"After graduation, I spent a year clerking for Fifth Circuit Court Judge Thomas Reavley and sending out letters to publishing houses. Twenty-three of the 25 he corresponded with sent polite rejections. "Their message was that if a dictionary like that was really a good idea, someone would already have done it," he says. Finally, however, Little, Brown and Oxford University Press expressed interest.
Garner chose to sign a contract with Oxford, and the book was published to response seldom afforded a dictionary. It was, law journal reviewers agreed, not only "useful" and "thoughtfully compiled" but also "entertaining." Soon new doors began to swing open. Editors at Oxford were calling for additional works. The UT law school offered a teaching position.
"I was warned early on," he says, "that if I was to be taken seriously in the field I'd chosen, teaching legal writing at a law school was a mistake. Several of my professors strongly suggested that if I wished to teach, it should be to practicing lawyers."
The advice stayed with him, even as he spent a couple of years as an associate in the Dallas firm of Carrington & Coleman. By 1990 he'd reached the decision to form his own company, LawProse Inc., and begin conducting language seminars for lawyers throughout the United States. By the mid-'90s he was doing more than 130 one-day instructional sessions annually. From New York to Sacramento, Detroit to Phoenix, he gained the reputation as the man who could help lift wearisome Old World legal writing into modern-day English.
"Word for word," he says, "lawyers are the most highly paid professional writers in the world. But the literary tradition in the profession is probably the worst. Too many are content to fall back on the writing style that was in vogue decades ago." The more boring and stilted, the more lawyer-like.
"As with any other form of prose," he says, "legal writing should be accessible to the masses. It shouldn't be lethal reading."
Dallas appellate attorney Scott Stolley of Thompson & Knight is one of many converts. Among those in attendance at an early-day LawProse seminar, he was so taken by Garner's suggestions that he approached him about becoming a personal tutor. "I gave him a copy of a brief I had written on a case I had pending before the Texas Supreme Court," Stolley recalls, "and he returned it to me with more red and blue ink notations than I'd ever seen. But his suggestions all made great sense.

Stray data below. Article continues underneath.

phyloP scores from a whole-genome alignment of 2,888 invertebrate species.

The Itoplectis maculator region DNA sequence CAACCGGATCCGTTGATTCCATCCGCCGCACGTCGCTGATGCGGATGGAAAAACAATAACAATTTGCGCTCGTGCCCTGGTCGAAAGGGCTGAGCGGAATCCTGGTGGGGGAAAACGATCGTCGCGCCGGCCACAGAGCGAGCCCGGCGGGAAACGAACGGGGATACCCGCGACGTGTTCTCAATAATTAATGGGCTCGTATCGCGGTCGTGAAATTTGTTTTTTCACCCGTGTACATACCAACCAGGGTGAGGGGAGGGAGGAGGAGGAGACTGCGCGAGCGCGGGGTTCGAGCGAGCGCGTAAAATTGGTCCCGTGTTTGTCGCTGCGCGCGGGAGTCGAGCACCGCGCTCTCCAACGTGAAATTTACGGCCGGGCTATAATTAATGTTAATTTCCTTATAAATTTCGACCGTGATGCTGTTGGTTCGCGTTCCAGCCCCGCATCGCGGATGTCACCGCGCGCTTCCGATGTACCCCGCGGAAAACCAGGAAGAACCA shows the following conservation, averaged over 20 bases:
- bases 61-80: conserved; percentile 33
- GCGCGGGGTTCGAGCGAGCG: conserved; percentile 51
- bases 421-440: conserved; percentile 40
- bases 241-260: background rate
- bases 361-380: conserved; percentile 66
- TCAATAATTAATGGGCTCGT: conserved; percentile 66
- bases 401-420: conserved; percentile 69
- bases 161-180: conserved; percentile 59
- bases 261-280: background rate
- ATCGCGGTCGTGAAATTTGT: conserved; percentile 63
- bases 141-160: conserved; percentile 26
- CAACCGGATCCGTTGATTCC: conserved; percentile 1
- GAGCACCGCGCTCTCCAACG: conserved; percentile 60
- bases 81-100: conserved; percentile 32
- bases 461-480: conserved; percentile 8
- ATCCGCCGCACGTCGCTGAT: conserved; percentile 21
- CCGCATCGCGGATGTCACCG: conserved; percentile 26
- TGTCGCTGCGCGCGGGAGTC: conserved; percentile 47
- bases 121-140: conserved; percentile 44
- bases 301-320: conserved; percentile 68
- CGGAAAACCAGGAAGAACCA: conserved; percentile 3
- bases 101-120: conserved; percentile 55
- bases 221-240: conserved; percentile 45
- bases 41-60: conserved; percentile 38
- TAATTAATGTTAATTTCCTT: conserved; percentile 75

"Since that day, I haven't written a brief without consulting him or his books. He's helped improve my writing tremendously."
Speak with those who have attended his workshops and you soon feel you're gathering testimonials for a LawProse brochure.
"He's a walking legal dictionary with a charming wit," says Dawn Ryan Budner, partner at the firm of Bell, Nunnally & Martin. In charge of the firm's in-house training program, she recently convinced her fellow attorneys to attend one of Garner's workshops. "Everyone came away from it energized and inspired to think rather than accept a writing style that has been handed down for generations in the law."
Today, Garner has cut back to 115-120 seminars per year to make more time for his writing, his duties as adjunct professor of law at Southern Methodist University, Pan and daughters, Caroline and Alexandra.
And he continues to expand his literary efforts into the mainstream, currently at work on a chapter on grammar and usage for the new edition of the University of Chicago Press' Manual of Style. Still, he admits, his primary battlefield is the legal profession, and the fight continues.
In a recent front-page article, The New York Times explored the furor currently raging within the legal community over whether to follow the arcane practice of including reference numbers and citations in the body of briefs and opinions or adopt the modern academic practice of placing them in footnotes--a change that Garner champions. "We still have these mind-numbing conventions that keep us from writing coherently, and these constant hiccups in midsentence are a good example," he says.
Though still divided on the issue, judges and lawyers concede one thing: Ultimately many will likely follow whatever lead is provided by Garner, now recognized as the authority on such matters--the man who, in addition to his other myriad endeavors, now serves as editor in chief of the newly revised Black's Law Dictionary, the profession's Holy Bible.
"What he has done," says Stolley, "is carve out a unique niche for himself, challenging many of the worn-out conventions of legal writing. And being the target of controversy doesn't bother him in the least."
So long, of course, as those criticizing him do so in a grammatically correct manner.